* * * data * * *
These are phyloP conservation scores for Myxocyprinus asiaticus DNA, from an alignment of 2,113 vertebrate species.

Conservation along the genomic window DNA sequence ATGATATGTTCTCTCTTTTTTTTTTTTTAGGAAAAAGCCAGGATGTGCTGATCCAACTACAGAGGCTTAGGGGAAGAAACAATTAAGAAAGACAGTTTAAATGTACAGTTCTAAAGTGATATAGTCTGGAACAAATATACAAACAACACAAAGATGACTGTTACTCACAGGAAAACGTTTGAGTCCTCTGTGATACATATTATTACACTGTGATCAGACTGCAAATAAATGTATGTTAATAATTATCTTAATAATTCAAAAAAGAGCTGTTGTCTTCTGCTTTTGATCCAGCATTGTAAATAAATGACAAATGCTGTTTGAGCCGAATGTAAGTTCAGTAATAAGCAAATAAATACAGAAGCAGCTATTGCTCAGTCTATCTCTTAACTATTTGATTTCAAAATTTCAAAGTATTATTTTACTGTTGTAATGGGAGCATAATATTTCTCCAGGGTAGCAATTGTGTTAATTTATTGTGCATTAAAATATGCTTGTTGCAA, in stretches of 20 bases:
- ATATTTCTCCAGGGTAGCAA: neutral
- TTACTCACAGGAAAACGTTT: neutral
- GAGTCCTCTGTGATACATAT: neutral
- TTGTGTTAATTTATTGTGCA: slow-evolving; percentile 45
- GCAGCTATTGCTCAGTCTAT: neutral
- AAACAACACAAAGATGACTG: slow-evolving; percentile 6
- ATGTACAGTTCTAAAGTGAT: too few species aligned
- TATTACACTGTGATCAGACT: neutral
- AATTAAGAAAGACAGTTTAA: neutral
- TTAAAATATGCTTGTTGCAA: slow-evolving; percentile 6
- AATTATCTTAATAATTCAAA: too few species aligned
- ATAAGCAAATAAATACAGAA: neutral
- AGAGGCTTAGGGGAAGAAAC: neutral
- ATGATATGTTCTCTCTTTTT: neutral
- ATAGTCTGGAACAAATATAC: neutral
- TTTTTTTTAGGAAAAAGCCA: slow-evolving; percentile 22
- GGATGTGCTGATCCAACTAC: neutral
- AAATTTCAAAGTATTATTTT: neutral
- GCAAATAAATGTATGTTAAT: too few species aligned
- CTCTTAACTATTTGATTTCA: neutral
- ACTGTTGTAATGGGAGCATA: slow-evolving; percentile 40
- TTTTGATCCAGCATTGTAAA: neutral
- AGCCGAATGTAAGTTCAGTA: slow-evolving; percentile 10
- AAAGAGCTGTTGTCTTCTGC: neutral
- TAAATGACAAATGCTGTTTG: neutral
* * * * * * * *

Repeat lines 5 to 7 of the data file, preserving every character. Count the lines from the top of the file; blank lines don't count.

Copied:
- GAGTCCTCTGTGATACATAT: neutral
- TTGTGTTAATTTATTGTGCA: slow-evolving; percentile 45
- GCAGCTATTGCTCAGTCTAT: neutral